For the One, eternal God to be present in space-time, He needs a receiver, a receptacle. God is present, and all is present to God, as the ultimate cause of all that exists. God’s “personal presence,” if we can use this language, depends on human cooperation, for God and man meet in the in-between of the divine-human. The Almighty seeks carriers, human beings in whom He may dwell, and through whom He may act. For the ancient Israelites and the devout Jews before Jesus, God was experienced as dwelling especially in chosen men and women as prophets, as those who “spoke the Word of God.” And God was understood to dwell on occasion in certain chosen individuals into whom His Spirit rushed, leading to action on behalf of God’s People, Israel. Israelite and Jewish scriptures (our Old Testament) provide much evidence of the belief in God’s presence as a spirit of power, charisma, insight, vision, and decisive action. Finally, the magnificent stories that open the Book of Genesis (chapters 1-2)present the belief of Jewish spiritualists that what we recognize as human being is essentially that into which God inbreathes his spirit or breath (ruach). To be human is to carry God.
What God does apart from His action as the ultimate cause of all that exists, and His presencing action in particular human beings, we do not know, for we cannot experience God in Himself. To speak to you, God needs a human carrier. God in effect borrows a voice, an image, silent thoughts stirring in your heart. That which is utterly silent needs a voice to be heard by human ears, and that which is pure Love needs a loving receiver of His love to bless human beings. Although God has indeed “spoken to us in many and various ways” as we read in the opening of the Letter to the Hebrews, there remains the unique God-bearer: According to our Gospels, Mary is the human being who utterly disposed herself of God, and through whom God directly entered our human condition—a truth expressed in the belief that God took flesh in the womb of the Virgin Mary. She clung to nothing of her own—no ego, knowledge, reputation. Mary allowed herself to become an active-docile receiver of the God who is ever coming, that is, always presenting himself to human beings. And so we honor her as the Godbearer par excellence: as the mother of God in the flesh, as the mother of Jesus Christ.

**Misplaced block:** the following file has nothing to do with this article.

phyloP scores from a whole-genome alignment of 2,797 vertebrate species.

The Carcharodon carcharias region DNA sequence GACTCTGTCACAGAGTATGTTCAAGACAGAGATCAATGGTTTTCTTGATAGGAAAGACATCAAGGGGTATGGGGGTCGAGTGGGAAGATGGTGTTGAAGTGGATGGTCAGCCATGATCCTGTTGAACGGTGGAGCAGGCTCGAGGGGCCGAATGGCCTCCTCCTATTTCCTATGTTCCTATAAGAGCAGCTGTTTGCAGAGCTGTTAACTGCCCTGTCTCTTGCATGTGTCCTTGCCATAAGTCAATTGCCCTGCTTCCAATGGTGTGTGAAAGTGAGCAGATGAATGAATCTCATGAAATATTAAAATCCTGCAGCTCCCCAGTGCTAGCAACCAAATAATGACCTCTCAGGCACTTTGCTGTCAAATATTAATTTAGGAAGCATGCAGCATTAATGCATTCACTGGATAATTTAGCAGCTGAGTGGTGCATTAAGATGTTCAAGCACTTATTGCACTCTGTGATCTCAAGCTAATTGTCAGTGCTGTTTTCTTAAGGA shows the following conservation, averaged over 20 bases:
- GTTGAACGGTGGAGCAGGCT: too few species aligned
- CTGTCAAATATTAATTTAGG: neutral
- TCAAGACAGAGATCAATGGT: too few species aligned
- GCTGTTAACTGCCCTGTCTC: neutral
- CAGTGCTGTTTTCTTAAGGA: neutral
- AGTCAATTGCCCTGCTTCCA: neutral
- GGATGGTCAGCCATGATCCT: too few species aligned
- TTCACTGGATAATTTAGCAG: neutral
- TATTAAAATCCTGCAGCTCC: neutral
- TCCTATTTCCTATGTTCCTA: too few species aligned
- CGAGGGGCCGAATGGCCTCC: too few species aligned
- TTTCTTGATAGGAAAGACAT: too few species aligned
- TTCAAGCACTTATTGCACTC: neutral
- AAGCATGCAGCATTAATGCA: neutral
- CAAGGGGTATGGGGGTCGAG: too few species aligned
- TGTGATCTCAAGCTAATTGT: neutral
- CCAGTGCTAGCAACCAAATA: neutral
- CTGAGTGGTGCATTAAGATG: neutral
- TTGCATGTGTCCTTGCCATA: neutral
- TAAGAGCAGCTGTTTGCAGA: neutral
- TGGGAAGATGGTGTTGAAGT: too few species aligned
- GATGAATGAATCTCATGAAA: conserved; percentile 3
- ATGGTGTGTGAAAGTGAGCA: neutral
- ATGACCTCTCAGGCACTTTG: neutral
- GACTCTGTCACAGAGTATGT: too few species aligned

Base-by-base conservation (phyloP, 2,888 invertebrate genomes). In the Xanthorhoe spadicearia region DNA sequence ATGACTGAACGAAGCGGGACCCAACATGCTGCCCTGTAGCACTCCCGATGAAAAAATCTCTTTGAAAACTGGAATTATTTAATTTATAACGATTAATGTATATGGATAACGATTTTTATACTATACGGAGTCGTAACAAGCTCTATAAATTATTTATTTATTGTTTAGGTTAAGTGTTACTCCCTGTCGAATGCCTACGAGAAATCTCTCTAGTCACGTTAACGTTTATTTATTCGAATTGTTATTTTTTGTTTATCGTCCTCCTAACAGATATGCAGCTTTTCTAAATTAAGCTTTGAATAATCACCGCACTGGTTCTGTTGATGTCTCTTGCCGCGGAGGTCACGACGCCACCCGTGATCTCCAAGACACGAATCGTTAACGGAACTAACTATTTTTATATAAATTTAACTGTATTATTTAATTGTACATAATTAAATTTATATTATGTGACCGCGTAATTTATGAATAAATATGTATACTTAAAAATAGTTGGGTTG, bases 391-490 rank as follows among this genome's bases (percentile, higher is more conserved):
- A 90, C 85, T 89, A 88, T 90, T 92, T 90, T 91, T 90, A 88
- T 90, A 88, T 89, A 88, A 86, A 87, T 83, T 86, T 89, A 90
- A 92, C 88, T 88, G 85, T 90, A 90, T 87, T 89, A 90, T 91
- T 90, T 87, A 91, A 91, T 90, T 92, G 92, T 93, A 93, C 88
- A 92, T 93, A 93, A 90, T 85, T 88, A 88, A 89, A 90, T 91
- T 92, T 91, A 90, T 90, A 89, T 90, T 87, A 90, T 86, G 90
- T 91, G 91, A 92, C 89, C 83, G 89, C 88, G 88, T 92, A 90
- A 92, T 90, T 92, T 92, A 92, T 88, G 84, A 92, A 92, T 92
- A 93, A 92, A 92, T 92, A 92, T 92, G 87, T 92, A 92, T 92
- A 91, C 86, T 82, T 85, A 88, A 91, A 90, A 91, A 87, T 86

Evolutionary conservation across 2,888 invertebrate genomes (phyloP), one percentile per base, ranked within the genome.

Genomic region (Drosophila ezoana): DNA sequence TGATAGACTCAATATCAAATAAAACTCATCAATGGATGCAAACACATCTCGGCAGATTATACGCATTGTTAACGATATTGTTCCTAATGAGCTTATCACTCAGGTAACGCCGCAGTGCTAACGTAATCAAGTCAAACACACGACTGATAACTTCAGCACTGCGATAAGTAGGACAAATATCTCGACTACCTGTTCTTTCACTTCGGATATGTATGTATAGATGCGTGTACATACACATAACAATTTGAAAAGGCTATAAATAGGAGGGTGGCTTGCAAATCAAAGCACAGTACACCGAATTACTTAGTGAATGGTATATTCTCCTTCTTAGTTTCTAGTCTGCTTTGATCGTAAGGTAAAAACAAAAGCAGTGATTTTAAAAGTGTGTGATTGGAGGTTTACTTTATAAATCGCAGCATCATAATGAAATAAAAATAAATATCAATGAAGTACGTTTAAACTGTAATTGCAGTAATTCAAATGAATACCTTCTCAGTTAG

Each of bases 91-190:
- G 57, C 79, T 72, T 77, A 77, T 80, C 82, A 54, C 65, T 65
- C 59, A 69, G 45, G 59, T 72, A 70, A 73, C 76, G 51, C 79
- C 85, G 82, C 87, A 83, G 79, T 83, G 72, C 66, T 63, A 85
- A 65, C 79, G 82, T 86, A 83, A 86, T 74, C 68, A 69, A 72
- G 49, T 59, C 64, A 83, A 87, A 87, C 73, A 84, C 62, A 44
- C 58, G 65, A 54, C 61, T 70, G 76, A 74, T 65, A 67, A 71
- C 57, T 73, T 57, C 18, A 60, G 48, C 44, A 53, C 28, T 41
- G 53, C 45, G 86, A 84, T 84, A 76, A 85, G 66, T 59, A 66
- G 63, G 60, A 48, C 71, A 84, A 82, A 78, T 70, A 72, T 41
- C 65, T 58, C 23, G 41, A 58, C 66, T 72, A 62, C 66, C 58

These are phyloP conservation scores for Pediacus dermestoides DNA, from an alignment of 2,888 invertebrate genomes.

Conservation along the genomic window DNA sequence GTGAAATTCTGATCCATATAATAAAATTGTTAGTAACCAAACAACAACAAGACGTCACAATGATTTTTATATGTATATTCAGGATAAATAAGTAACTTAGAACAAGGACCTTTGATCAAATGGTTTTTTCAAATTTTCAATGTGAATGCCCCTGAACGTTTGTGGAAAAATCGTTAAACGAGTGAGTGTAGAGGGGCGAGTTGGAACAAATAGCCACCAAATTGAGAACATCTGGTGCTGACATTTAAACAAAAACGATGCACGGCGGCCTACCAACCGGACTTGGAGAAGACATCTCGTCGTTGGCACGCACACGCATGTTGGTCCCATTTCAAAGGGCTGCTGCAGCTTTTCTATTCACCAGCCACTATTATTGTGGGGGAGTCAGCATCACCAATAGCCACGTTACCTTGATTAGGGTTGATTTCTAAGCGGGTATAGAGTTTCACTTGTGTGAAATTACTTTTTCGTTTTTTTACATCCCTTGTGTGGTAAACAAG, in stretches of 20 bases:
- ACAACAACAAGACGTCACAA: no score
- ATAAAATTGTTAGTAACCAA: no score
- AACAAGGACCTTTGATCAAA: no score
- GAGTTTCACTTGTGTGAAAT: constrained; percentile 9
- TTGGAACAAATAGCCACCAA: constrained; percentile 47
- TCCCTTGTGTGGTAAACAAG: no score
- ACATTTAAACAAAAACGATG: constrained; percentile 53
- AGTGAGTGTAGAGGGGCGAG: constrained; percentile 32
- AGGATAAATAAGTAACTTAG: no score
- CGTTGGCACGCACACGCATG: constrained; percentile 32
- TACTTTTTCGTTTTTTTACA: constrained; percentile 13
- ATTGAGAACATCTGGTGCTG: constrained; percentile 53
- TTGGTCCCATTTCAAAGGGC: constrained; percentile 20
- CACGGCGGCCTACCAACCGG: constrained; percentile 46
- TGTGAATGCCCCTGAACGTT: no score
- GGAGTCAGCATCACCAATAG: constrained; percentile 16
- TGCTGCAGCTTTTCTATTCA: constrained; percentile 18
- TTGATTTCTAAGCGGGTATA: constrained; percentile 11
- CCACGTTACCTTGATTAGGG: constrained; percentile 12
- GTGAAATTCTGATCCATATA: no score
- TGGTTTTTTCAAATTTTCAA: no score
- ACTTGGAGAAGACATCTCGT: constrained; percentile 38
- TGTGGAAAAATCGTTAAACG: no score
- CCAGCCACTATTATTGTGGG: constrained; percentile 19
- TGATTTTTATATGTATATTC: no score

John the Baptist loves God as the Almighty, as the Just Judge of the world, and in his preaching John presents what he imagines as the coming wrath of God to destroy evil and evil-doers. In the same Gospels we see that John had difficulty accepting Jesus as the coming of God, because Jesus did not bring destruction to evil-doers, but mercy and conversion to those who welcomed his word. And we see that Mary’s way is simpler than John’s: Mary loves God as the One who has presented Himself to her, in her, as the One we call Christ. John proclaims; Mary adores. John speaks of what he partially knows; Mary loves the One who is utterly intimate to her. The Church cannot dispense with either John or Mary: John as the voice warning us in the wilderness of our lives; Mary as the most humble, loving servant of the One who “has come to set us free” from bondage to sin, self, death. Her head is bowed, she sits in silence, she beholds with a wide-open heart Christ Jesus dwelling in her. As St. Bernard wisely wrote, “Mary conceived Christ in her mind before she conceived him in her womb.” And conceive she does. By silent adoration Mary understands more of God than can ever be reached by prophets, philosophers, spiritualists, or knowers of one kind or another. Mary has become, by God’s sheer grace, the home of God in the world. She is the human manger, she is the stable, she is the womb where Life itself grows in sheer silence. Her response is quiet, still, “filled with love beyond all telling.”
Apart from Mary, we do not have, we do not know, the Gift of God that is Jesus Christ. God did not use Mary and throw her away. This young woman of Nazareth has become for all time the chosen vessel through which Christ entered the world in divine fullness. And His entrance began, not as an adult, nor as a child, not even as an infant in Mary’s arms. Christ’s entrance in the world began as the unseen Presence, the conceptus-fetus-infant growing in Mary’s womb. With the most childlike, loving faith, Mary conceived Christ in her womb, and adored the unsurpassable Gift of God.